Tips for Facilitating the Process of Creating Fishbone Diagrams
- Sometimes it is easier to generate two fishbone diagrams during a brainstorming session. The first diagram should capture all the major categories and initially suspected causes. The second diagram can provide more detail on the categories/suspected causes that the team decided to dig more deeply into using the 5 Whys process.
- You can use voting, ranking and evaluation methods to determine which causes the team believes are most important to investigate. A useful tool for prioritizing suspected causes is the cause-and-effect matrix. It helps a team narrow down the field of root causes that need to be validated in the Analyze Phase of a DMAIC project.
- You also can look at the interrelatedness of several causes and gather data to determine if changing one of them leads to changes in another.
- When the 6Ms are used as the categories for the fishbone diagram, it is called a dispersion analysis because the suspected causes shown for each category usually are sources of variation in the effect. Figure 2 below shows a final cause-and-effect diagram that uses this approach. Note that only four of the six categories appear because team members did not identify any suspected causes for the other two categories.
- Another type of fishbone diagram is known as the cause-systems diagram. Its major bones are categories of causes and its minor bones are specific sub-causes related to the specific category.
- The process classification version of the cause-and-effect diagram uses the major steps of the process as its highest-level categories.
- The fishbone diagram can be used for purposes other than organizing and prioritizing causes. For instance, the process classification version provides an easy way to capture brainstorming when developing a plan that involves multiple process steps.
A Coach’s Perspective
When coaching Lean Six Sigma teams, I have observed many occasions where team members think they know the root cause based on experience, rather than a systematic analysis using the 5 Whys process. Generally, this approach does identify symptoms of the problem, but it rarely leads the team to an actual root cause. When’s the last time that you heard a baby cry and guessed the root cause was the parents’ car being in the shop? That’s the trouble with superficial identification of suspected root causes; they don’t go deep enough to prevent recurrence.
At some point, the answer to why actually will be a solution, and that means you’ve gone far enough in your exploration.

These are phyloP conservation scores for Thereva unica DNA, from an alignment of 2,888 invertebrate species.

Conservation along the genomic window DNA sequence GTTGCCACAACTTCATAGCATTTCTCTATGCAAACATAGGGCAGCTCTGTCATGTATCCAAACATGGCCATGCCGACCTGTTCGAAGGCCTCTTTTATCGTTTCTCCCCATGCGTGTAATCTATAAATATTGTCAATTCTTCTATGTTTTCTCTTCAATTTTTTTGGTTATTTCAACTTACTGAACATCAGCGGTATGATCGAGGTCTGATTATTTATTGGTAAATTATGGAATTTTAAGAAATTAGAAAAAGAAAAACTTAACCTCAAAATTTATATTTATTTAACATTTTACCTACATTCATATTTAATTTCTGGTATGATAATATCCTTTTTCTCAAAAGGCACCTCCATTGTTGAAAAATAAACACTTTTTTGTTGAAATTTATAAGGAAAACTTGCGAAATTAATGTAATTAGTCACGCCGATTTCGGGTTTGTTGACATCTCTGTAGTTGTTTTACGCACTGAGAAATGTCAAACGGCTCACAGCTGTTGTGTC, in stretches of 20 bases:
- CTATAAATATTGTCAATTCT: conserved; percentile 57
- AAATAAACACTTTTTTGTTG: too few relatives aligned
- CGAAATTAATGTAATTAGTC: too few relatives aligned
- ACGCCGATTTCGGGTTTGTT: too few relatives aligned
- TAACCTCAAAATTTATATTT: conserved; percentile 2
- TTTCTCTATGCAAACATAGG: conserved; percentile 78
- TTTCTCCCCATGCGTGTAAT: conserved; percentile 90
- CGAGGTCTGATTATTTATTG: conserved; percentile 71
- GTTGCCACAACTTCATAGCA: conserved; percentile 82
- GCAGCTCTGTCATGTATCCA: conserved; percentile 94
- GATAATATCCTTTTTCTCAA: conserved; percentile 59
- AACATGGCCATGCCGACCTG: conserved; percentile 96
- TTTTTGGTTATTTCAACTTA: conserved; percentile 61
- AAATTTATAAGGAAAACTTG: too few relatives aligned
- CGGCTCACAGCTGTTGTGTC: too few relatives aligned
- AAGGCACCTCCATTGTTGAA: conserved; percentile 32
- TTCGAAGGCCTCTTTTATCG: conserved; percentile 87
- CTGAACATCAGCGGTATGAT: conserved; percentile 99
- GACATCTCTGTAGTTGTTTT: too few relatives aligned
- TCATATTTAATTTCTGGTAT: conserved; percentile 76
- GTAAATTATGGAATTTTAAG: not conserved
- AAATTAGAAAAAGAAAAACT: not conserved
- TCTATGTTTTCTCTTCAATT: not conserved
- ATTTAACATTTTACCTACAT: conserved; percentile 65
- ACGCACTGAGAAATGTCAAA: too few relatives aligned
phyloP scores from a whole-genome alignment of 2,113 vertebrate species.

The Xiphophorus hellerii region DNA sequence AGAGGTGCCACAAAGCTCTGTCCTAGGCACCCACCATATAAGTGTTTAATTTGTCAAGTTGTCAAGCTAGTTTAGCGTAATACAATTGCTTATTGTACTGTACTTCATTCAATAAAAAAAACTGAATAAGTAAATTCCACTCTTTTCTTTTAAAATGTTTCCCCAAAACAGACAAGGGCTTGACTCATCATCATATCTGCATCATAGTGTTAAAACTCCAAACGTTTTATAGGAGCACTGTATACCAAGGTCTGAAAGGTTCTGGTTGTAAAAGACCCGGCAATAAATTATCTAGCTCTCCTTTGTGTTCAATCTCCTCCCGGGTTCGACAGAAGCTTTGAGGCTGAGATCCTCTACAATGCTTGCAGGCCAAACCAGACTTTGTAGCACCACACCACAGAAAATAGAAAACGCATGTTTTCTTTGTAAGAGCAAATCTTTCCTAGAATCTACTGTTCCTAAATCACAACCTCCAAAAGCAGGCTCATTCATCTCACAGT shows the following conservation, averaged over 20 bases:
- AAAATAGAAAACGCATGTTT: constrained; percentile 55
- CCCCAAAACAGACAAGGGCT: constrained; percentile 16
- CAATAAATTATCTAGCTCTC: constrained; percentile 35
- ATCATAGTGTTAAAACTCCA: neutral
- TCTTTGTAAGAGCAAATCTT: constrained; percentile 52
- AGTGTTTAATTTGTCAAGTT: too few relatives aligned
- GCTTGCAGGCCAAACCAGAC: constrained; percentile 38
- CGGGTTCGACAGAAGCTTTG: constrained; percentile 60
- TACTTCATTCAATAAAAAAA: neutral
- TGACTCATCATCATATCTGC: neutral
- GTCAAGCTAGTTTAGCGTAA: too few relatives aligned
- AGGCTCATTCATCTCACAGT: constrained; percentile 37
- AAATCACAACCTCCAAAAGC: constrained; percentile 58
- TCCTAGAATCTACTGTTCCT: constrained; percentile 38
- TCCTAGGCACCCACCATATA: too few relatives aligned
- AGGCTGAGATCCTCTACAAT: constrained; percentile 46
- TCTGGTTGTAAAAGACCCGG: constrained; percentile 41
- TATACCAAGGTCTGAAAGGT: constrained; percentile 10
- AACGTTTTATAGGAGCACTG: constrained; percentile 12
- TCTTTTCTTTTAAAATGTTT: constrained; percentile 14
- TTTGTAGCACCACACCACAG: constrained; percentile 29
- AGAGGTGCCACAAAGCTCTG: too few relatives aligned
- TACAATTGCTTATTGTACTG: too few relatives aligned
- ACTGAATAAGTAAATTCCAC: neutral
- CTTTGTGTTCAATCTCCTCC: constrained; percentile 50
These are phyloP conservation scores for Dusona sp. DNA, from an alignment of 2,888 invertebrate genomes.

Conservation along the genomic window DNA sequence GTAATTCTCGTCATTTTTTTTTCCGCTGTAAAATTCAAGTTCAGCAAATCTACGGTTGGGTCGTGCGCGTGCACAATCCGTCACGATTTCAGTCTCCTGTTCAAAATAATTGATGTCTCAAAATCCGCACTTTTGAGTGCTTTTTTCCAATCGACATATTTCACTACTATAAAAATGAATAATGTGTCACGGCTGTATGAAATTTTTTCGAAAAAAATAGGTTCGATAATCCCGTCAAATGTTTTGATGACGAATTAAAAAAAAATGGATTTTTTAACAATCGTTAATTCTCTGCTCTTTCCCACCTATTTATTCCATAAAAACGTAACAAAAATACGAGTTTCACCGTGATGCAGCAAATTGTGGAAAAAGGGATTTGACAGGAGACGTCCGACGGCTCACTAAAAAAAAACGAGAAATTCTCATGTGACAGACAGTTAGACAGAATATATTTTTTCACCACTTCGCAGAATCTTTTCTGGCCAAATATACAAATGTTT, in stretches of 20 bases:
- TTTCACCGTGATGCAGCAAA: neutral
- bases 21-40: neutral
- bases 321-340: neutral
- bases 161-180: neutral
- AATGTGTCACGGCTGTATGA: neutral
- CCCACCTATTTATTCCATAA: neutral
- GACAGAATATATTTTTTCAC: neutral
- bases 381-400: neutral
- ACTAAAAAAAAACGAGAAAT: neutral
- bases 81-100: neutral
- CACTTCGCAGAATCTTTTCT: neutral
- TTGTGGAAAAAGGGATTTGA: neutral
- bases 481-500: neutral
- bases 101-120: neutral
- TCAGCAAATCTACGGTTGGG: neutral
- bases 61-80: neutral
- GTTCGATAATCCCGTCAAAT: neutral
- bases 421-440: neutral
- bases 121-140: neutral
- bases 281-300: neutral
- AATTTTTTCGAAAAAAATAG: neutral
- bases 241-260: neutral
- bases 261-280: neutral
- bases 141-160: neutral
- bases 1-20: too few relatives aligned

Sometimes I am asked whether five is a magic number that inevitably leads to a root cause, and of course, the answer is “No.” The point of the 5 Whys process is to keep asking why until you can go no further. At some point, the answer to why actually will be a solution, and that means you’ve gone far enough in your exploration. So when you ask, “Why were the parents unable to find alternative transportation to the grocery store?” and the answer is, “They had just moved to town and didn’t know who to ask to give them a ride,” you know the solution—make some friends who have cars and some time!
Whenever your team wants to display brainstormed ideas in a hierarchical way that demonstrates their impact on a specific problem/effect or other outcome, the cause-and-effect diagram is a particularly useful tool.
Check Your Understanding
Here are some questions for you to consider regarding the use of cause-and-effect diagrams. They provide a way for you to evaluate your understanding of this tool quickly.
- Why do you think it is important to agree on the level of detail before you start building a cause-and-effect diagram?
- How could a cause-and-effect diagram be used to plan for data collection and analysis
- Using the 6Ms categories, create a cause-and-effect diagram for the effect, “Successful Safety Meeting.” How could this cause-and-effect diagram be used to create a check list?
Deborah Hopen has over 40 years of experience in total quality management, and has served as a senior executive with both Fortune and Inc. 500 companies. She is a Fellow of the American Society for Quality and is the editor of ASQ’s Journal for Quality and Participation.